It can be really difficult to identify that fine line in every film that separates earned emotion from simple manipulation. By it’s very nature, My Sister’s Keeper is designed as a tear-jerker. The premise alone is designed to provoke a reaction, and while director/co-writer Nick Cassavetes (The Notebook) successfully mines the material for all that it’s worth, I’m not entirely sure the film itself deserves the emotions that it is going for.
The setup is relatively intriguing. Kate Fitzgerald is dying of leukemia, so her parents have another child, genetically manipulated to be a perfect match for Kate. But what happens when this daughter, Anna, sues for medical emancipation, and in essence decides to let her sister die? And what exactly is Anna’s motivation? This is powerful material, and as the film got underway I found myself genuinely interested in the legal aspects of the case, and the way that the characters would undoubtedly unravel in this situation.
Unfortunately, Cassavetes lets the film run away from him, and tangles up what could have been a fascinating, albeit straightforward, narrative with clumsy flashbacks of the family and their struggles to deal with the cancer itself. I can appreciate his attempts to flesh out the dynamics of the family, and to give us the conflicting points of view, but this is where I felt the manipulation coming in. At any given moment, everybody is happy, then sad, then angry, etc. It all seems predetermined to the point of distraction, designed for maximum emotional reaction.
That being said, every single actor in this film shines. Cameron Diaz gives a career-best performance as the mother forced to deal with not only a dying daughter, but also a daughter that she feels is betraying her family. I’ve always admired Diaz, but I’ve never been this impressed with her. You can feel her character’s desperation as she struggles to retain control of her situation. Also impressive is Jason Patric, in a fantastically subtle performance as the father. And I can’t say enough good things about the performances from Abigail Breslin as Anna, and Sofia Vassilieva as Kate. Their characters go through so much in this film that it’s unbelievable when you realize these actors are just kids. I completely bought their performances; they made these characters real. Other standouts include Alec Baldwin as Anna’s attorney, and a fantastic performance from Joan Cusack as the judge dealing with the loss of her own daughter.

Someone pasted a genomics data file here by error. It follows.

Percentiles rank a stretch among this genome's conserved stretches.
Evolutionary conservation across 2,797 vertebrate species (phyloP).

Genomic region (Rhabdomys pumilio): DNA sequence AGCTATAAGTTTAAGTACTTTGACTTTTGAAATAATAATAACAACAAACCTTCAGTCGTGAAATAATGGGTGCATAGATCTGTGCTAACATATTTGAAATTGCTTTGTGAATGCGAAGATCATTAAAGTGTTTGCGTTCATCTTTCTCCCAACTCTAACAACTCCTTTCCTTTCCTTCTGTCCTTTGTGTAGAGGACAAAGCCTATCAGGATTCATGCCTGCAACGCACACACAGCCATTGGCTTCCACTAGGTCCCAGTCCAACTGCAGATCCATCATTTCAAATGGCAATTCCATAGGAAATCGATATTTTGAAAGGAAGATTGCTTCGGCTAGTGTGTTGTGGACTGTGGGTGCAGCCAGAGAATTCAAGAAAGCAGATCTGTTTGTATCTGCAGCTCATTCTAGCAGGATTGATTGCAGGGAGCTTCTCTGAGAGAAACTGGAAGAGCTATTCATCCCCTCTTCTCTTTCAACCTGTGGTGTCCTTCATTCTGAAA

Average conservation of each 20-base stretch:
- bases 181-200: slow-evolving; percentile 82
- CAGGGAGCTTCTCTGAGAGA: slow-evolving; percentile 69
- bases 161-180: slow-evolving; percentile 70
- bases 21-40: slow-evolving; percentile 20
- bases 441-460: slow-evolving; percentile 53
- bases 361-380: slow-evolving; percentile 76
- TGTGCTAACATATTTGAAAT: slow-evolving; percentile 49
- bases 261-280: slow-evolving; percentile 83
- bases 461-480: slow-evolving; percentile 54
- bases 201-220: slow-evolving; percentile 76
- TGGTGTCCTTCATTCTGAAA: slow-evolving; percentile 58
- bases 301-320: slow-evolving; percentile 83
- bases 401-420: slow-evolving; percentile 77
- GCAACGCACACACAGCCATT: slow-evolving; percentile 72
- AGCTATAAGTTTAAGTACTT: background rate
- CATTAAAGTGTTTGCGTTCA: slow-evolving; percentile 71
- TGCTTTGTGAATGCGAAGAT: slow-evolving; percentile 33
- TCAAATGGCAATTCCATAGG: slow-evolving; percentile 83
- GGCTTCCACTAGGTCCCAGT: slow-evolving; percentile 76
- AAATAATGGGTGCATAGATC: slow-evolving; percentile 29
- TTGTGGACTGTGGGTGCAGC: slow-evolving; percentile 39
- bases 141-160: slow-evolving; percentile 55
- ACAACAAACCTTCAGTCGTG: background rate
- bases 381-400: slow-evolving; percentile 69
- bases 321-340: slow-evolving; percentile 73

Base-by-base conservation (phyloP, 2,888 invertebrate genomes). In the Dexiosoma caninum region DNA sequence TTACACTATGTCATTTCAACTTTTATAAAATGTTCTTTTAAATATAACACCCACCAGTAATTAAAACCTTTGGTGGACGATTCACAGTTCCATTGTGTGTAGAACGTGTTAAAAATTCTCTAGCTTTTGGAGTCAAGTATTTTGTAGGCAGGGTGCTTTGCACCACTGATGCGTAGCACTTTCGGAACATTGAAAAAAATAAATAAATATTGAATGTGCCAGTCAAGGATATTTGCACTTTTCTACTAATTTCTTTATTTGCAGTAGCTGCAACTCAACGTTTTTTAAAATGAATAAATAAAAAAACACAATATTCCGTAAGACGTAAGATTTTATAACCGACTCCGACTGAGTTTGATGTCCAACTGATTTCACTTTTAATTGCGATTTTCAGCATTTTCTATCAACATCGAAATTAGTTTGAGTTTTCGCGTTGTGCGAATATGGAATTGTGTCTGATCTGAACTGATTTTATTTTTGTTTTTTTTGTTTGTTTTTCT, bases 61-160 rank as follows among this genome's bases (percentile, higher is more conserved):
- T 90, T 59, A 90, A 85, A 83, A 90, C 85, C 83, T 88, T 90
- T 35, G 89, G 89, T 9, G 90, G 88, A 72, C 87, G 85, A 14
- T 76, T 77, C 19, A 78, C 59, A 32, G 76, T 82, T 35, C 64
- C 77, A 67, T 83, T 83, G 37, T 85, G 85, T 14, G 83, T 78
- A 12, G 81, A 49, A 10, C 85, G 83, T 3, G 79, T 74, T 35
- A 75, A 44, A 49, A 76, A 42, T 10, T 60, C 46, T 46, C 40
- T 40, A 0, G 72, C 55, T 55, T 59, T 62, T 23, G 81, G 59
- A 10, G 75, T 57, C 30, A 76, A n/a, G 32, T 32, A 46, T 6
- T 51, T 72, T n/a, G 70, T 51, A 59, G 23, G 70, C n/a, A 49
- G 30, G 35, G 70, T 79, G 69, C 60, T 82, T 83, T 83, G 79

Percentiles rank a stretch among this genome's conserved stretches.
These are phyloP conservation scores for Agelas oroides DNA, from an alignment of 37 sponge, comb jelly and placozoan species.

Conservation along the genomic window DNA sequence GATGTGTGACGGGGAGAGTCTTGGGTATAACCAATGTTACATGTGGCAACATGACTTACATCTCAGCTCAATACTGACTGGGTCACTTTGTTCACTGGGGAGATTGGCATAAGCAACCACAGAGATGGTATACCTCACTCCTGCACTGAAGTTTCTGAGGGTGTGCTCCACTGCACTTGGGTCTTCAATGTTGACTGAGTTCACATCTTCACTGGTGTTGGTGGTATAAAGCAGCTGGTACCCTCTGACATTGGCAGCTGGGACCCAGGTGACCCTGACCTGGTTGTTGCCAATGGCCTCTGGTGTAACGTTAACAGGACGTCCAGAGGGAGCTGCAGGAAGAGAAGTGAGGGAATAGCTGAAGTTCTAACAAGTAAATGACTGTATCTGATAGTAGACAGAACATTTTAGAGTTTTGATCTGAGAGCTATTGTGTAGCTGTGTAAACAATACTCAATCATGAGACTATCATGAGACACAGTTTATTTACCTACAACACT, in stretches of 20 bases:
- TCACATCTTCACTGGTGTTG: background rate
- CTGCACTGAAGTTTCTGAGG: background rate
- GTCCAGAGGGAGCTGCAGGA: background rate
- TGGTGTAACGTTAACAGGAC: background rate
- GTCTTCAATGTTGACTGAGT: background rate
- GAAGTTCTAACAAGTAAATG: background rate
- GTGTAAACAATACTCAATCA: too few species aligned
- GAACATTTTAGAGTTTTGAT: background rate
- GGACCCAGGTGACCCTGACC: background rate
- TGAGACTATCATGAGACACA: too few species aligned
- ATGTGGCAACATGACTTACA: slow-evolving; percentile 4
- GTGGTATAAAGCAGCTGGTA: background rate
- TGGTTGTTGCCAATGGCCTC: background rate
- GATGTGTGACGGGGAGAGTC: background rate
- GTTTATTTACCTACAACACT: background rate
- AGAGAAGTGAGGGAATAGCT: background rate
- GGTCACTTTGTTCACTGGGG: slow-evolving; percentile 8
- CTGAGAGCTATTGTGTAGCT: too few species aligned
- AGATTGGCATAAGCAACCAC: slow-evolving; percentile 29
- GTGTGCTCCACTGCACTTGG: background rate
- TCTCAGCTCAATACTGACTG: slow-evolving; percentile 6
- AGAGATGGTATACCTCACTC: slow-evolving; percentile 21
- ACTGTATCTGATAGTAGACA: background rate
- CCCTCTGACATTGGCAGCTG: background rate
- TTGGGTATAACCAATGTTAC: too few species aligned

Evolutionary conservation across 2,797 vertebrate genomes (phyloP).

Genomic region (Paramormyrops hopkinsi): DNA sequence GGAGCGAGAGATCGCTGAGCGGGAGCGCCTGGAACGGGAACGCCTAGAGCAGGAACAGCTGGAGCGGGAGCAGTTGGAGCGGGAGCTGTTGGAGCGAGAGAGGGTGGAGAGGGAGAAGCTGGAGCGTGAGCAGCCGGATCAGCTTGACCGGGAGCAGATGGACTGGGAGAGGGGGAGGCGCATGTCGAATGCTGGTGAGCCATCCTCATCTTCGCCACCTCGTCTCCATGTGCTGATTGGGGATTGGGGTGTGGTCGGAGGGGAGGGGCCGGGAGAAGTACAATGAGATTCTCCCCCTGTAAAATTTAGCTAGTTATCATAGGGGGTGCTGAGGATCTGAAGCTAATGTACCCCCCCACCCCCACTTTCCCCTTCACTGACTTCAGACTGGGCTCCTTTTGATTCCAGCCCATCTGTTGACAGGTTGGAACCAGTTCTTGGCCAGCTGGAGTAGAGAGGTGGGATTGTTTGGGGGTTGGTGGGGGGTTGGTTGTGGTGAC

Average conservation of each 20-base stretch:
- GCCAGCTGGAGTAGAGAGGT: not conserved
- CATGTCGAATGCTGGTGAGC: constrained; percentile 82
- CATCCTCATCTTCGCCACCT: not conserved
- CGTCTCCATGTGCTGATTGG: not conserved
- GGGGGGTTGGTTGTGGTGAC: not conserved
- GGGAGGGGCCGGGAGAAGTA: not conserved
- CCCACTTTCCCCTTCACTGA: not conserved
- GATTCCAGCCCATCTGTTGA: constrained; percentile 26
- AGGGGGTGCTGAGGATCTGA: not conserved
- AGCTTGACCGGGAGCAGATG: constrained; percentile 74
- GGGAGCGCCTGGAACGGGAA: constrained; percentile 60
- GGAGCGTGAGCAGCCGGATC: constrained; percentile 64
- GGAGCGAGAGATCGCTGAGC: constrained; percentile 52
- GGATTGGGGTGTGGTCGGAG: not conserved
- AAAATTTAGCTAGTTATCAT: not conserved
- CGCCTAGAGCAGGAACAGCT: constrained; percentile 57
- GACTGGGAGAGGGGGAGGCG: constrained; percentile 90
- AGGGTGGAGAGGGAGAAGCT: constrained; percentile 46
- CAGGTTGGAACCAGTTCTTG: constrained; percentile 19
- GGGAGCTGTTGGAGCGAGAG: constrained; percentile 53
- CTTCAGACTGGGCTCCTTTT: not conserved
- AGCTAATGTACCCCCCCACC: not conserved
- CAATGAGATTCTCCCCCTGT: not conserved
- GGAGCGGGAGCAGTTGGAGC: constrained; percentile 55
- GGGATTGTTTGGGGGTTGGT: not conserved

Cassavetes may have let the story run away from him, but he has a great eye for visuals. He knows how to frame and light a scene to visually convey the emotions he wants us to feel. Some of this work is very subtle, especially in regards to the background lighting. There are moments when you don’t even realize what he is doing, but when you pull yourself back and actually look at the scene, there is a lot of fantastic imagery occurring.
The newly released Blu-Ray is, as expected, the best way to view these images. While this isn’t the type of movie that needs to be seen with the best picture and sound, the disc still looks and sounds great. However, there aren’t a lot of extras in this set. This isn’t really the type of film that would need a lot of bonus features, so I didn’t really feel shortchanged with the limited material. There are over 15 minutes of deleted scenes, but beyond that, the only extra is a featurette on Jodi Picoult, the author of the book on which the film is based. It’s moderately interesting to see the author discuss her process and what it took to get her material adapted for the screen, but overall it’s a short little piece that isn’t really necessary viewing.
There was a lot of potential in this story. Everytime the story got away from the lawsuit, I found myself waiting for them to go back there. While the flashbacks do provide insight into these characters, I found most of these sequences excessive, and detracting from the actual focus of the film. I really did find myself drawn into the story and these characters. I just wish Cassavetes let us form our own emotions, and that he didn’t feel the need to essentially instruct the audience as to what to feel, and when to feel it. This is almost a great movie, but by not letting us feel for ourselves, it just misses the mark.